Historically speaking, remuneration issues largely consisted of discussions between board directors and their top executives. The upset in the marketplace and the failings of major corporations have caused shareholders and institutional investors to take a deeper interest in remuneration issues than they have in the past, and even to become activists as they see fit. The extra scrutiny of remuneration issues by shareholders and others puts increased pressure on boards to put together competitive and fair remuneration packages.
The level and extent of remuneration varies greatly between companies and within industries. The complexity of striking a balance between rewarding top talent and aligning pay with performance requires boards to be informed before making decisions. Remuneration committees have the time and expertise to help inform the board. Thus, their recommendations are highly valued by their boards. The challenge for remuneration is getting the right data and considering all factors to help the committee make sound recommendations for the board.
What Is the Role of the Remuneration Committee in Corporate Governance?
Almost any board director can serve on a remuneration committee; however, it's best if at least one member has some experience in developing remuneration packages, including the structure and cost of all elements of the executive package.
In addition to being adept at designing remuneration packages, the role of the remuneration committee requires committee members to have a thorough understanding of the company and the internal and external forces that shape director and executive remuneration.
Remuneration committee members must also be aware of the external pressures to link remuneration with performance.
The role of the remuneration committee in corporate governance is to help boards fulfill all of their board duties with integrity and in an ethical manner.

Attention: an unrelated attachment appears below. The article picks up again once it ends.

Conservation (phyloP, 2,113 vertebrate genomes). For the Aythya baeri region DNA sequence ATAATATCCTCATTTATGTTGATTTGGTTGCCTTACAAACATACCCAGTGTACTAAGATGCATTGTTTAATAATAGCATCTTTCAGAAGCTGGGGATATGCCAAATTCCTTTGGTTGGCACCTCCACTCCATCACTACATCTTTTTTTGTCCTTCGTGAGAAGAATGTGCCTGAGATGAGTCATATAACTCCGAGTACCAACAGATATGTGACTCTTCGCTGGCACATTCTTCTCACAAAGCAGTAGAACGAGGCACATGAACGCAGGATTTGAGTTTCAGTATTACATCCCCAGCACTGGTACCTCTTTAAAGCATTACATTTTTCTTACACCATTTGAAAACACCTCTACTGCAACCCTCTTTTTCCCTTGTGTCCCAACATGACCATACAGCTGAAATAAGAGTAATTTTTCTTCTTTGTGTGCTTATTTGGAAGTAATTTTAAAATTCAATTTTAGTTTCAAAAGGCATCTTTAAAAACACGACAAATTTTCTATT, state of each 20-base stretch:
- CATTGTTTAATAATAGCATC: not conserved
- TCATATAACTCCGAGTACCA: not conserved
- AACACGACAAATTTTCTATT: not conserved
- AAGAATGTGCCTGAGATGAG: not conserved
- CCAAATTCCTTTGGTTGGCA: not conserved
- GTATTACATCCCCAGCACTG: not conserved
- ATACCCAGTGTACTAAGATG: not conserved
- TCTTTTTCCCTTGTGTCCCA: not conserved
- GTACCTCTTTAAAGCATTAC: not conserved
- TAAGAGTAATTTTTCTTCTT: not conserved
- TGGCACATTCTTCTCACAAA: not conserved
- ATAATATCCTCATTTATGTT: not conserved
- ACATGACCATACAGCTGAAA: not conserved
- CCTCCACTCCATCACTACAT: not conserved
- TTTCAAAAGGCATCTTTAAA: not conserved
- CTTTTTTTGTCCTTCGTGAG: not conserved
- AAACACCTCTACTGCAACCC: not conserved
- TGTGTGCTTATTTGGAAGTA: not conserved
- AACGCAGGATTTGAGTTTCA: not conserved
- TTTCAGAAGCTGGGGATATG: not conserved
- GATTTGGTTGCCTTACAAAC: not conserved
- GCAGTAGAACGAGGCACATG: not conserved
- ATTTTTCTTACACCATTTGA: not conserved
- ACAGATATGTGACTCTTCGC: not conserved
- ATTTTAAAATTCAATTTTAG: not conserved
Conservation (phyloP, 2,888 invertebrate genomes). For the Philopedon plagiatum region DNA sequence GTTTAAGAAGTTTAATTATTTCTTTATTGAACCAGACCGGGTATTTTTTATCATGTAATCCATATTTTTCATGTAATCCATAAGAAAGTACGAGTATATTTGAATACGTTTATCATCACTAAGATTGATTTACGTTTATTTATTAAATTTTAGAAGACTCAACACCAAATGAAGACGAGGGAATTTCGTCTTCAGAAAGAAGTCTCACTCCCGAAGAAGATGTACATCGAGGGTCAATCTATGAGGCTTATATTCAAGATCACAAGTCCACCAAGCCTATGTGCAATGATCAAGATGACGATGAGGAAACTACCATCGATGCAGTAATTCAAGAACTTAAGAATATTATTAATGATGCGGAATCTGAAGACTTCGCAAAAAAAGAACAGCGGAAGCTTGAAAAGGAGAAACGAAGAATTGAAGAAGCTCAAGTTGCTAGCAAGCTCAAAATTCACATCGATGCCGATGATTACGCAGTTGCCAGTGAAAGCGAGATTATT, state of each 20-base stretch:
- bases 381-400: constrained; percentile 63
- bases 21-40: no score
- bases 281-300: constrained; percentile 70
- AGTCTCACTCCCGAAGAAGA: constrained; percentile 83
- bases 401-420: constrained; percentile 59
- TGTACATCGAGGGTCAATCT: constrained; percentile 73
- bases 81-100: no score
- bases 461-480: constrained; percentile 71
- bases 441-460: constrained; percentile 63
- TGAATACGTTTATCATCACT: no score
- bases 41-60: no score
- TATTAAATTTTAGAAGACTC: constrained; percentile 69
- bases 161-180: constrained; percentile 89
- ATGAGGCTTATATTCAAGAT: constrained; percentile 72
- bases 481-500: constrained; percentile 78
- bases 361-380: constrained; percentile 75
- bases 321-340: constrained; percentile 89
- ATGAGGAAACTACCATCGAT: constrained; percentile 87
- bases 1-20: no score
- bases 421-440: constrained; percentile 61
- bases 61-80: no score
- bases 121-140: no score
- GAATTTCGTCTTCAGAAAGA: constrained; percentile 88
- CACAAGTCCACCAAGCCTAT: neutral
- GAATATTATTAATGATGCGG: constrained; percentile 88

What Are the Key Factors in the Role of Remuneration Decisions?
Multiple factors play a role in a committee's decision to make recommendations to their boards for remuneration consideration. Remuneration committees consider the following issues some of the most common factors in finalizing remuneration packages:
Market capitalization is a factor in remuneration, but it isn't usually a factor on its own accord. The size and success of the corporation certainly affect how much companies can pay for their top leaders. Company size affects base salary levels, annual bonuses, performance measures and long-term incentive plans.
Companies can use various measures to represent their size, including revenue, capital employed, financial margins and financial structures.
Performance Record and Prospects
The stage of a business's development has a strong bearing on remuneration packages. In their roles on the remuneration committee, committee members must consider whether the company is new or whether it's well-established and showing strength. Some companies may be stable with little growth and great prospects. These circumstances may call for strong remuneration benefits. Companies that are going through such challenges as recovery or transition, or those that are dealing with unexpected challenges and unpredictability, may need to take a more reserved approach toward remuneration.